A Standard Procedure For Quality Assurance Deviation Management
A deviation is a deviation from the standard procedure or specification which results in non-conforming materials or processes, or in cases where there have been strange or unproven incidents that can have an impact on the quality of the product or system integrity, as well as your safety. In order to ensure that the product is in compliance with GMP and for the purpose of continual improvement, these deviations are reported by way of Deviation Report (DR).
Types of Deviations:
1. Here are a few examples of deviations that have been raised in different areas of business operation. Production Deviation is usually caused by the manufacturing of batches.
3. EHS Deviation — raised due to health, environmental, and safety risks.
4. Qualitative Improvement Deviation — may be signaled if weakness has been discovered and the implementation requires project approval.
5. Audit Deviation — highlighted to indicate any non-conformity that was discovered in external, internal, corporate, or supplier audits.
6. Customer Service Deviation was raised to track steps to implement measures related to complaints from customers.
7. Technical Deviation can be raised to address the reason for validation inconsistencies. Examples include changes to Manufacturing Instruction.
8. Material Complaint — raised to document any issues with regards to non-conforming, superseded, or obsolete raw materials/components, packaging, or imported finished goods.
9. The System Routing Deviation is raised to track modifications made to the Bill of Materials in response to an artwork modification.
When to Report Deviation:
A Deviation Management must be declared whenever there is an inconsistency with the methods or procedures that are specified in documents for manufacturing materials control documents, Standard Operating Procedure for Products and verified out of specification results, and also from the event or observation that suggests the existence of the genuine or potential quality related problem.
Any deviation must be reported when a pattern emerges that needs more analysis.
Any deviations in batch production (planned or unintentional) including every manufacturing facility, equipment operations, distribution processes, systems, and record-keeping must be investigated and reported to determine prevention and corrective action.
The reporting of deviations is mandatory regardless of the final batch’s disposition. If a batch is rejected, a deviation report is still necessary.
Different Levels of Deviation Risks:
To help assess the risk, any deviation could be classified in one of the three categories 1,2, and 3 based upon the amount and seriousness of the deviation.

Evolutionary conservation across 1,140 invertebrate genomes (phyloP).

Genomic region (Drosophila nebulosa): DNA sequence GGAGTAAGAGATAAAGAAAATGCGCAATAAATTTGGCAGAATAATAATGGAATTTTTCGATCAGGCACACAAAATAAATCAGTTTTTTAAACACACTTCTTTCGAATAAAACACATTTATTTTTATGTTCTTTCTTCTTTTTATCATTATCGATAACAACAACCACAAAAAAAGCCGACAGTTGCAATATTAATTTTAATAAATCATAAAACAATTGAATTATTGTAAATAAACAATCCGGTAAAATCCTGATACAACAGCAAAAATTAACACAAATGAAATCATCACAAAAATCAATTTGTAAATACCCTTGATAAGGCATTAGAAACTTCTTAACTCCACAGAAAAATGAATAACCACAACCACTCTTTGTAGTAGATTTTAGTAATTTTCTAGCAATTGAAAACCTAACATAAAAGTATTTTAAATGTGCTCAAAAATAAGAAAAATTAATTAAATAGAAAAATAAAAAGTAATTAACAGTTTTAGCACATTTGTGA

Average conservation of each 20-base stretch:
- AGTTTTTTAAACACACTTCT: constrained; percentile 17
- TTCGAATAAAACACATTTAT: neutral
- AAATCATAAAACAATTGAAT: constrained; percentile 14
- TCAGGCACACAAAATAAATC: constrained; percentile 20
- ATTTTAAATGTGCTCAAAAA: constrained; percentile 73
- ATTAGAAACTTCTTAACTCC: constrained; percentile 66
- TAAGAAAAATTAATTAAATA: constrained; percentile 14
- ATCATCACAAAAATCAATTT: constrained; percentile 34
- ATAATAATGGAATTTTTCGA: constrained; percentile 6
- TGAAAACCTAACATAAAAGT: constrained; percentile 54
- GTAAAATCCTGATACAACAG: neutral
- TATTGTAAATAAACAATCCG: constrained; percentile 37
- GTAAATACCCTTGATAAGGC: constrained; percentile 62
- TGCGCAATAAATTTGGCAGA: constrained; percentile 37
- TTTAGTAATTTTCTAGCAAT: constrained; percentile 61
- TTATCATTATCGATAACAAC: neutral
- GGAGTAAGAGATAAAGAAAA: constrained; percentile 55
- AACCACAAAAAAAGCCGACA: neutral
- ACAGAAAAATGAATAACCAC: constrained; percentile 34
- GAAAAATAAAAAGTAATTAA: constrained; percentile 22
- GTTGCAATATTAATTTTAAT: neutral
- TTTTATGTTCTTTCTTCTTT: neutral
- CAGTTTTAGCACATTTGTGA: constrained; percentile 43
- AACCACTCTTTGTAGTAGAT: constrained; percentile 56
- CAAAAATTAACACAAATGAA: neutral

Level 1: Critical Deviation
Deviation from Company Standards and/or current regulatory expectations that provide an immediate and significant risk to product quality, patient safety or data integrity or a combination/repetition of major deficiencies that indicate a critical failure of systems
Level 2: Serious Deviation
CAPA Management from Company Standards and/or current regulatory expectations that provide a potentially significant risk to product quality, patient safety, or data integrity or could potentially result in significant observations from a regulatory agency or a combination/repetition of “other” deficiencies that indicate a failure of the system(s).
Level 3: Standard Deviation
A few observations of a less significant or isolated nature, that aren’t considered critical or major, but that require correction or suggestions about how to improve the efficiency of systems or processes that are conforming but could use improvements (e.g. incorrect data entry).
How to Manage Reported Deviation:
The manager of the department or delegate is required to initiate the report making use of a typical deviation report form when the deviation is discovered. Make a brief explanation of the incident and include a name in the column on the form. Then inform your Quality Assurance department within one business day to determine the source of the problem.
QA is required to assess the deviation and determine the impact on the quality of the product, validation, and the regulatory requirement. All deviation investigations that are completed have to be reviewed by QA Director or delegate. The QA Manager must justify whether the deviation is Critical serious, Serious, or Standard nature. If the deviation is of a serious or critical nature QA delegate must arrange the Cross-Functional Investigation.
In the case of a normal type deviation, for a standard type deviation, a Cross-functional Investigation (CFI) is not required. Immediate corrective action must be taken before the final decision of the batch. Final batch disposal is the responsibility of the Quality Assurance Department.
If a serious or critical deviation causes the formation of a CFI Corrective and preventive steps should be identified, and follow-up duties should be assigned to the representatives of the area. Follow-up tasks must complete within thirty days after the detection of deviation. If a deviation that is detected by CFI is not completed within 30 days of the date the interim report must be prepared to describe the reasons for the delay as well as the progress to date.
Following the successful completion of the Follow-up tasks, Deviation must be completed and attached to the Batch Report/Audit report Product complaint report/Safety investigation report as required.